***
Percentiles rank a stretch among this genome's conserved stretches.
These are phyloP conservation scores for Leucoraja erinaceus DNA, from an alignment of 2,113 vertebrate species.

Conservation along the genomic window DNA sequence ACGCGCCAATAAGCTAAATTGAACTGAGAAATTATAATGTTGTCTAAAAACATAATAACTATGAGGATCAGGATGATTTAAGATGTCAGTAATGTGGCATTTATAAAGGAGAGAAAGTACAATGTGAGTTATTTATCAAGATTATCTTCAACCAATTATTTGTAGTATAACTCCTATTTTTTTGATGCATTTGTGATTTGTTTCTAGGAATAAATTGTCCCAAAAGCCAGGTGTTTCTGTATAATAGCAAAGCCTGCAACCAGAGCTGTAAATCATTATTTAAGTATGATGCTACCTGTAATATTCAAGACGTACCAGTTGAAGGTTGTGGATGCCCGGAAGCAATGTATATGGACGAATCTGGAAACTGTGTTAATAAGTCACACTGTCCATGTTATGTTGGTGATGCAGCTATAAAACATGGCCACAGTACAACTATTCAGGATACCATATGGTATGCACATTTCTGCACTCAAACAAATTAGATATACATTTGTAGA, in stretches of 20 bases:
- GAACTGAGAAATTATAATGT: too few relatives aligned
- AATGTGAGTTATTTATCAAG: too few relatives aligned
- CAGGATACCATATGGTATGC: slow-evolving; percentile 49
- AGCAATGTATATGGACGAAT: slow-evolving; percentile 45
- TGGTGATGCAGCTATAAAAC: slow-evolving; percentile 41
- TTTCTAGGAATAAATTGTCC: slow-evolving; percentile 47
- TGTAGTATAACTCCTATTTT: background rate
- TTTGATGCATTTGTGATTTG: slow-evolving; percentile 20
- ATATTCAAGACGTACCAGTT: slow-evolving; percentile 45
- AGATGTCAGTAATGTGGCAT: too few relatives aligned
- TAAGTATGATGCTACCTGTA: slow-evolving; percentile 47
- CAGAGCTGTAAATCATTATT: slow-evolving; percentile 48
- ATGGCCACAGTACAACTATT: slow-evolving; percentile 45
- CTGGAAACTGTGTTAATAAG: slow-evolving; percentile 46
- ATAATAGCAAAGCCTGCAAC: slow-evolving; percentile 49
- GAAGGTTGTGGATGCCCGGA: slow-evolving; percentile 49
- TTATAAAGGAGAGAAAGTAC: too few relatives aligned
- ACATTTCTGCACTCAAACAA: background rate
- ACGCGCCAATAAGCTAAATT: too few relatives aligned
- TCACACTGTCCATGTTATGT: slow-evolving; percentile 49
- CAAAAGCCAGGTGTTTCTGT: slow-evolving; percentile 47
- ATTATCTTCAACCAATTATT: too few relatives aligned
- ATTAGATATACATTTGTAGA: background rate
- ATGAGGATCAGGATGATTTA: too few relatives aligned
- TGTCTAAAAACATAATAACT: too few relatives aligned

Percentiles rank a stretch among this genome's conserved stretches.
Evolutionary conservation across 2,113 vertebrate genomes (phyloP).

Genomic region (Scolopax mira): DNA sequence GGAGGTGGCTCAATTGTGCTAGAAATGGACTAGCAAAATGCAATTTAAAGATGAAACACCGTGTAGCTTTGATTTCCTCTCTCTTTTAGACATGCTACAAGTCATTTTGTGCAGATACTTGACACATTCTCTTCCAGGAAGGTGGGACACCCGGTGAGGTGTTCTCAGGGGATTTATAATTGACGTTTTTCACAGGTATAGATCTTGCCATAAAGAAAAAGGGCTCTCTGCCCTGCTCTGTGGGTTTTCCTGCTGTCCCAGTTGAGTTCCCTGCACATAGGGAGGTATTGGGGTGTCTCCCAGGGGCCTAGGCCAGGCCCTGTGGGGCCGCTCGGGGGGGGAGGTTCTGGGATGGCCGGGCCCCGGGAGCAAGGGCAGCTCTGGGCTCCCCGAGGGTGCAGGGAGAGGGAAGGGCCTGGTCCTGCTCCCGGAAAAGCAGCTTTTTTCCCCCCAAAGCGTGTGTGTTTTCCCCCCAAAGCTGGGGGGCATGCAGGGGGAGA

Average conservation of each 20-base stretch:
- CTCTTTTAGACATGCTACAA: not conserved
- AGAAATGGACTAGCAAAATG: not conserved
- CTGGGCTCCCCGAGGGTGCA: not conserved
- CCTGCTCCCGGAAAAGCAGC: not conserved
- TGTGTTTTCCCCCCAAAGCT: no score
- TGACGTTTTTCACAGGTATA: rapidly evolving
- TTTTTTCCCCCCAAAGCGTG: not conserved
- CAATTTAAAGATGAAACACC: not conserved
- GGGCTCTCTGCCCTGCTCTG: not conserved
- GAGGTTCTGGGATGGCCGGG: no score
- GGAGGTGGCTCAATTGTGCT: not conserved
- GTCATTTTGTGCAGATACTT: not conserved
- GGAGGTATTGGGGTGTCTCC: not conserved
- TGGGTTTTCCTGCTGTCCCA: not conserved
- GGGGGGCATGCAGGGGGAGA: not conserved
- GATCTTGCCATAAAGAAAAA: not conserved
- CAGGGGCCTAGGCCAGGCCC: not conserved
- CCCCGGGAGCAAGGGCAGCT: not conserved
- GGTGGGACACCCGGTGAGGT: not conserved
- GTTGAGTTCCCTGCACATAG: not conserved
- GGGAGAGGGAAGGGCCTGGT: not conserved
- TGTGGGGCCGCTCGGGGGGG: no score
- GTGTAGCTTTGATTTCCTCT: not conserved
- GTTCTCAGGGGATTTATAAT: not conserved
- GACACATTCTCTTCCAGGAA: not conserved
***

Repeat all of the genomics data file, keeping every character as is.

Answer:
Percentiles rank a stretch among this genome's conserved stretches.
These are phyloP conservation scores for Leucoraja erinaceus DNA, from an alignment of 2,113 vertebrate species.

Conservation along the genomic window DNA sequence ACGCGCCAATAAGCTAAATTGAACTGAGAAATTATAATGTTGTCTAAAAACATAATAACTATGAGGATCAGGATGATTTAAGATGTCAGTAATGTGGCATTTATAAAGGAGAGAAAGTACAATGTGAGTTATTTATCAAGATTATCTTCAACCAATTATTTGTAGTATAACTCCTATTTTTTTGATGCATTTGTGATTTGTTTCTAGGAATAAATTGTCCCAAAAGCCAGGTGTTTCTGTATAATAGCAAAGCCTGCAACCAGAGCTGTAAATCATTATTTAAGTATGATGCTACCTGTAATATTCAAGACGTACCAGTTGAAGGTTGTGGATGCCCGGAAGCAATGTATATGGACGAATCTGGAAACTGTGTTAATAAGTCACACTGTCCATGTTATGTTGGTGATGCAGCTATAAAACATGGCCACAGTACAACTATTCAGGATACCATATGGTATGCACATTTCTGCACTCAAACAAATTAGATATACATTTGTAGA, in stretches of 20 bases:
- GAACTGAGAAATTATAATGT: too few relatives aligned
- AATGTGAGTTATTTATCAAG: too few relatives aligned
- CAGGATACCATATGGTATGC: slow-evolving; percentile 49
- AGCAATGTATATGGACGAAT: slow-evolving; percentile 45
- TGGTGATGCAGCTATAAAAC: slow-evolving; percentile 41
- TTTCTAGGAATAAATTGTCC: slow-evolving; percentile 47
- TGTAGTATAACTCCTATTTT: background rate
- TTTGATGCATTTGTGATTTG: slow-evolving; percentile 20
- ATATTCAAGACGTACCAGTT: slow-evolving; percentile 45
- AGATGTCAGTAATGTGGCAT: too few relatives aligned
- TAAGTATGATGCTACCTGTA: slow-evolving; percentile 47
- CAGAGCTGTAAATCATTATT: slow-evolving; percentile 48
- ATGGCCACAGTACAACTATT: slow-evolving; percentile 45
- CTGGAAACTGTGTTAATAAG: slow-evolving; percentile 46
- ATAATAGCAAAGCCTGCAAC: slow-evolving; percentile 49
- GAAGGTTGTGGATGCCCGGA: slow-evolving; percentile 49
- TTATAAAGGAGAGAAAGTAC: too few relatives aligned
- ACATTTCTGCACTCAAACAA: background rate
- ACGCGCCAATAAGCTAAATT: too few relatives aligned
- TCACACTGTCCATGTTATGT: slow-evolving; percentile 49
- CAAAAGCCAGGTGTTTCTGT: slow-evolving; percentile 47
- ATTATCTTCAACCAATTATT: too few relatives aligned
- ATTAGATATACATTTGTAGA: background rate
- ATGAGGATCAGGATGATTTA: too few relatives aligned
- TGTCTAAAAACATAATAACT: too few relatives aligned

Percentiles rank a stretch among this genome's conserved stretches.
Evolutionary conservation across 2,113 vertebrate genomes (phyloP).

Genomic region (Scolopax mira): DNA sequence GGAGGTGGCTCAATTGTGCTAGAAATGGACTAGCAAAATGCAATTTAAAGATGAAACACCGTGTAGCTTTGATTTCCTCTCTCTTTTAGACATGCTACAAGTCATTTTGTGCAGATACTTGACACATTCTCTTCCAGGAAGGTGGGACACCCGGTGAGGTGTTCTCAGGGGATTTATAATTGACGTTTTTCACAGGTATAGATCTTGCCATAAAGAAAAAGGGCTCTCTGCCCTGCTCTGTGGGTTTTCCTGCTGTCCCAGTTGAGTTCCCTGCACATAGGGAGGTATTGGGGTGTCTCCCAGGGGCCTAGGCCAGGCCCTGTGGGGCCGCTCGGGGGGGGAGGTTCTGGGATGGCCGGGCCCCGGGAGCAAGGGCAGCTCTGGGCTCCCCGAGGGTGCAGGGAGAGGGAAGGGCCTGGTCCTGCTCCCGGAAAAGCAGCTTTTTTCCCCCCAAAGCGTGTGTGTTTTCCCCCCAAAGCTGGGGGGCATGCAGGGGGAGA

Average conservation of each 20-base stretch:
- CTCTTTTAGACATGCTACAA: not conserved
- AGAAATGGACTAGCAAAATG: not conserved
- CTGGGCTCCCCGAGGGTGCA: not conserved
- CCTGCTCCCGGAAAAGCAGC: not conserved
- TGTGTTTTCCCCCCAAAGCT: no score
- TGACGTTTTTCACAGGTATA: rapidly evolving
- TTTTTTCCCCCCAAAGCGTG: not conserved
- CAATTTAAAGATGAAACACC: not conserved
- GGGCTCTCTGCCCTGCTCTG: not conserved
- GAGGTTCTGGGATGGCCGGG: no score
- GGAGGTGGCTCAATTGTGCT: not conserved
- GTCATTTTGTGCAGATACTT: not conserved
- GGAGGTATTGGGGTGTCTCC: not conserved
- TGGGTTTTCCTGCTGTCCCA: not conserved
- GGGGGGCATGCAGGGGGAGA: not conserved
- GATCTTGCCATAAAGAAAAA: not conserved
- CAGGGGCCTAGGCCAGGCCC: not conserved
- CCCCGGGAGCAAGGGCAGCT: not conserved
- GGTGGGACACCCGGTGAGGT: not conserved
- GTTGAGTTCCCTGCACATAG: not conserved
- GGGAGAGGGAAGGGCCTGGT: not conserved
- TGTGGGGCCGCTCGGGGGGG: no score
- GTGTAGCTTTGATTTCCTCT: not conserved
- GTTCTCAGGGGATTTATAAT: not conserved
- GACACATTCTCTTCCAGGAA: not conserved